Friday, September 27, 2013

Visiting Friends in Gothenburg, Sweden

After a Friday morning of window shopping in Oslo, we left for a weekend with friends.
We traveled through the rural countryside of Sweden
to Gothenburg by motor coach! It was the nicest way to travel: clean, air conditioned, and not crowded.

The purpose of this excursion from the tourist hotspots was to visit friends we got to know over thirty years ago at Crossworld headquarters in Philadelphia. John and Kris Voss had children near our children's ages, so as the kids played, we bonded. The Vosses have lived in Sweden since then, and we have kept our friendship through correspondence and sporadic visits. 
When they first went to Sweden, John worked at a counseling service housed in this lovely compound.

They recently moved back into their home which was destroyed about three years ago by fire.

 On Saturday morning, Kris fixed a lovely Swedish coffee for the ladies in her church.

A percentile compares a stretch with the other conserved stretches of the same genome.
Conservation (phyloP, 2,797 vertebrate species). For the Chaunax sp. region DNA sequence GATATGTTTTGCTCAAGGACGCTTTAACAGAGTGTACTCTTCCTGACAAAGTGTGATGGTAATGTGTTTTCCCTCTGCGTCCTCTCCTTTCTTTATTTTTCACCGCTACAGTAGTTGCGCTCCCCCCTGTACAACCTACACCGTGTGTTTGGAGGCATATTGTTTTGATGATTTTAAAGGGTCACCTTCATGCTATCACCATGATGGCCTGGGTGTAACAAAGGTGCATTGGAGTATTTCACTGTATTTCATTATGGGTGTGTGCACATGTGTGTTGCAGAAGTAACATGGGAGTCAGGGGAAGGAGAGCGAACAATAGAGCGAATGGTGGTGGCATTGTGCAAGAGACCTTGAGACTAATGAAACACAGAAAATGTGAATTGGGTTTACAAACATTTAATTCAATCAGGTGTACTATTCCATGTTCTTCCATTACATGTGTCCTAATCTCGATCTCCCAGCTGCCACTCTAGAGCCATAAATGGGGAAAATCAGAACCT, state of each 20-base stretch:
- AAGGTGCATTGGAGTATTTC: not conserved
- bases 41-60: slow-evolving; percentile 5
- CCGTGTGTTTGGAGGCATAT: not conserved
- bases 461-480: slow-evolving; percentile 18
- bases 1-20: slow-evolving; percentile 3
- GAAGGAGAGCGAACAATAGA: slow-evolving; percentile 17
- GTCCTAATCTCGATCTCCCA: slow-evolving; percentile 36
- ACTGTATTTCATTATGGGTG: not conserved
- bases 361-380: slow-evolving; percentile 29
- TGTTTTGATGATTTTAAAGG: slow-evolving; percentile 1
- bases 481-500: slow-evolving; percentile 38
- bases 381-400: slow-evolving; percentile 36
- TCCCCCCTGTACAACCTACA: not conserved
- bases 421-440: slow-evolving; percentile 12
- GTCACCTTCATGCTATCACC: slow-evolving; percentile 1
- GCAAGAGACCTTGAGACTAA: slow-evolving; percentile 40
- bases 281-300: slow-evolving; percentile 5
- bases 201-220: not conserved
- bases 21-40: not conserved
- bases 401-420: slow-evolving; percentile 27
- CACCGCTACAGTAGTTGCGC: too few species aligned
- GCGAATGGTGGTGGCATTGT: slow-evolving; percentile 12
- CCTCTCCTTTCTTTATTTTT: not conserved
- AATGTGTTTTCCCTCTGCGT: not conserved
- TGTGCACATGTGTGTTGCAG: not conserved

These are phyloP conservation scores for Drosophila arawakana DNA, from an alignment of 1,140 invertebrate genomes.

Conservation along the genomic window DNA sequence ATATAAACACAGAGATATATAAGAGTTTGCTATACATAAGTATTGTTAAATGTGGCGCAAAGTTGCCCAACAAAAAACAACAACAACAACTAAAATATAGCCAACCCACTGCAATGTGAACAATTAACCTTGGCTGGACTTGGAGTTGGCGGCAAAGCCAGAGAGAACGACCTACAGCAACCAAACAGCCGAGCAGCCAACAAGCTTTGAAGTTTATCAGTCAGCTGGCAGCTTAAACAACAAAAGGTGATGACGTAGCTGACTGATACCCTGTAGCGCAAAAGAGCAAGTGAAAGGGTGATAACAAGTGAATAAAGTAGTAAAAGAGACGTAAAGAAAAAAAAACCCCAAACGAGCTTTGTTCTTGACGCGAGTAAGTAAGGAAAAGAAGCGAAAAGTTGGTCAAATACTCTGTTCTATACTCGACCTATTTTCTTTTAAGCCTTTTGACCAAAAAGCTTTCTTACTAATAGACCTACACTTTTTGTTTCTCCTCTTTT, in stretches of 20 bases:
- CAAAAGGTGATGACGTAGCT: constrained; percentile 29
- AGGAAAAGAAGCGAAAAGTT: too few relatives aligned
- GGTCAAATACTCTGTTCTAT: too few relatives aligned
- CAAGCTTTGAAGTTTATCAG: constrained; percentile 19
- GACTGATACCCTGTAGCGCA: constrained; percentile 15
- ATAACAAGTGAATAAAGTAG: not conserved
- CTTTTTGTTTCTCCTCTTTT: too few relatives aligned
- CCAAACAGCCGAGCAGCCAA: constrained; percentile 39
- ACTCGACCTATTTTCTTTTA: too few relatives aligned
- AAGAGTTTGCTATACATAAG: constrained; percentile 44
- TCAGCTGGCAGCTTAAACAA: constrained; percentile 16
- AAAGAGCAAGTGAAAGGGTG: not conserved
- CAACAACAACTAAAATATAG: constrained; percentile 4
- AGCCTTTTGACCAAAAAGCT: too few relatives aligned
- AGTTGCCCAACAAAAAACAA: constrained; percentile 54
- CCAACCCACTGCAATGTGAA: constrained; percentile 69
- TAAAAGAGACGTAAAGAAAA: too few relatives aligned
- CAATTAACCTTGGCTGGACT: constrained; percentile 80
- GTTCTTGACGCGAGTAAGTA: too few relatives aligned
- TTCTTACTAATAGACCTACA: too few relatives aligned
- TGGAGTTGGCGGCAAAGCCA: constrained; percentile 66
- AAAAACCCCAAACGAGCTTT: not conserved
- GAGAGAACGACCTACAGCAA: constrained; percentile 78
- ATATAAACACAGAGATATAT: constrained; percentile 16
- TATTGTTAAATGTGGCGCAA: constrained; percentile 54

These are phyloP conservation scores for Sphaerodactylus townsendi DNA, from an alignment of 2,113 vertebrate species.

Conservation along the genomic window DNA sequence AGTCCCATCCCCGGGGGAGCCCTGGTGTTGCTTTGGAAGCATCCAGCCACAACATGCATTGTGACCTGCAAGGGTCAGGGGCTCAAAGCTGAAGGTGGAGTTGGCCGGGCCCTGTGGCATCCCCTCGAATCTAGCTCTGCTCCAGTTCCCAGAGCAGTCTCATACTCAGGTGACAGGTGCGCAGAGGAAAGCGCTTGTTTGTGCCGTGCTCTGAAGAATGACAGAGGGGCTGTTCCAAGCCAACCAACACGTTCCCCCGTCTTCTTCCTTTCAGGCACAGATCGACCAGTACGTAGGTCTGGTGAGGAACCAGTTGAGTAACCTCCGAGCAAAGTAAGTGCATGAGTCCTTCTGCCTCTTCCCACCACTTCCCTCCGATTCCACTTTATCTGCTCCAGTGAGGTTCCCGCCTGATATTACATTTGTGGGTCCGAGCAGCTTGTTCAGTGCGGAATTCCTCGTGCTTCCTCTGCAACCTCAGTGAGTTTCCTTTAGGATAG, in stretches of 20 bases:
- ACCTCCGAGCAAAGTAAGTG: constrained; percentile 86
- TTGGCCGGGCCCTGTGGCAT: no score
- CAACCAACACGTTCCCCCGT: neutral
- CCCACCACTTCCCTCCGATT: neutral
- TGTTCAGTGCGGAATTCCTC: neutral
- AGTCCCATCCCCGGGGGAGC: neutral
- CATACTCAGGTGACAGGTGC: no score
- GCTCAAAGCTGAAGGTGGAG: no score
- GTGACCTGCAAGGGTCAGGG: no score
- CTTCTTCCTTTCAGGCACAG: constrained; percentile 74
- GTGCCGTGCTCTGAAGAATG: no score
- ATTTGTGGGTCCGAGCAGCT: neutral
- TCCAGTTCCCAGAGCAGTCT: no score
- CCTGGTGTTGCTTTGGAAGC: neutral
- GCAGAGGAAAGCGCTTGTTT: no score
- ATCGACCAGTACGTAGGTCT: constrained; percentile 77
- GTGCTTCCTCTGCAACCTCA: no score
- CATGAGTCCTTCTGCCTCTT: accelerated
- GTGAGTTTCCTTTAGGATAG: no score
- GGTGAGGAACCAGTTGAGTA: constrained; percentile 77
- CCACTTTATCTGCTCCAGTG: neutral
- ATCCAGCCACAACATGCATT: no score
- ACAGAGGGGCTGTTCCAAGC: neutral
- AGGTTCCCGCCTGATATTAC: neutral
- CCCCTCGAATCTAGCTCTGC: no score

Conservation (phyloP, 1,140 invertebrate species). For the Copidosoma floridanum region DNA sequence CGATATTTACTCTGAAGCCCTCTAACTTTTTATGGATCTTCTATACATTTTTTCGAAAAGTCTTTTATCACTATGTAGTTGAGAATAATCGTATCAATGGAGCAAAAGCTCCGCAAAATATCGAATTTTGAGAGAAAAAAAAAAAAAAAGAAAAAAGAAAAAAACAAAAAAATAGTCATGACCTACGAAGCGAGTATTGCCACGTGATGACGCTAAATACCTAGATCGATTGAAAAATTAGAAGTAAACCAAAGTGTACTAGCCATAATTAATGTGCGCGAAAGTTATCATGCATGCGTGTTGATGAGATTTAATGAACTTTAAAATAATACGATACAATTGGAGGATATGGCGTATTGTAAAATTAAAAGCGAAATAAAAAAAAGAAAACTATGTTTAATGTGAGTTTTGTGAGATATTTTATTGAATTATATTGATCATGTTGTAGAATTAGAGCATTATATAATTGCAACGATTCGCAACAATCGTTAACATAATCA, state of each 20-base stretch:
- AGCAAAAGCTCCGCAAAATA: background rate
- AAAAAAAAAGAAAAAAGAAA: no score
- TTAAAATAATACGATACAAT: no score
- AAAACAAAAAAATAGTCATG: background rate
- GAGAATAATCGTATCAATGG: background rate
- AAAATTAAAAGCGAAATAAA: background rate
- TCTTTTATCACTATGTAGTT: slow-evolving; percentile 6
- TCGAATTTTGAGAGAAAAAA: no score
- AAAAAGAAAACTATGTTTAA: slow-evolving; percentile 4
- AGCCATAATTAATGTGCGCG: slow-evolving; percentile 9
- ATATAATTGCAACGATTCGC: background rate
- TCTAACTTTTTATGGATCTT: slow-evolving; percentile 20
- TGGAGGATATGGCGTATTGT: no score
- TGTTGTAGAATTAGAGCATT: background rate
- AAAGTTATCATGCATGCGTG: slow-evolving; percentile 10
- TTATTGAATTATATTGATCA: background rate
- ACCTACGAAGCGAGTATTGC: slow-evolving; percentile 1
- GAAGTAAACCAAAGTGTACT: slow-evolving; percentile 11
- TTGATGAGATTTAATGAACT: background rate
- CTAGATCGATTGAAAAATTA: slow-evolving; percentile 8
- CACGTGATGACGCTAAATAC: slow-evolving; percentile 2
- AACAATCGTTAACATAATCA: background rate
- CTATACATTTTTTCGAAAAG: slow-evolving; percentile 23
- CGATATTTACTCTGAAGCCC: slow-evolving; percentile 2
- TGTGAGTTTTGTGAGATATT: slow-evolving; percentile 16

Kris' friends were thrilled to see her happily resettled in her rebuilt home, and they graciously listened to a talk I had prepared from the book of Ruth on "How to Get Along with the Women in Your Life".

Since Kris' daughter, Tina, their son-in-law and adorable grandson live in Gothenburg, we were able to get acquainted with them.

Their youngest son, Lars, was visiting from Chicago to be a groomsman in a friend's wedding. 
So, in the afternoon we were able to witness a Swedish wedding in an historic state church.

Our friends explained the Swedish custom of a couple exiting their wedding in a humorous, BIG way.

Bill and I were a bit more sedate. 

On Sunday morning, we attended church with the Vosses; it was John's turn to preach.

After a lovely family dinner, 

we bid our farewells. What a special weekend, not seeing sights, but seeing friends!

Tuesday, September 24, 2013

Oslo: By Land and By Sea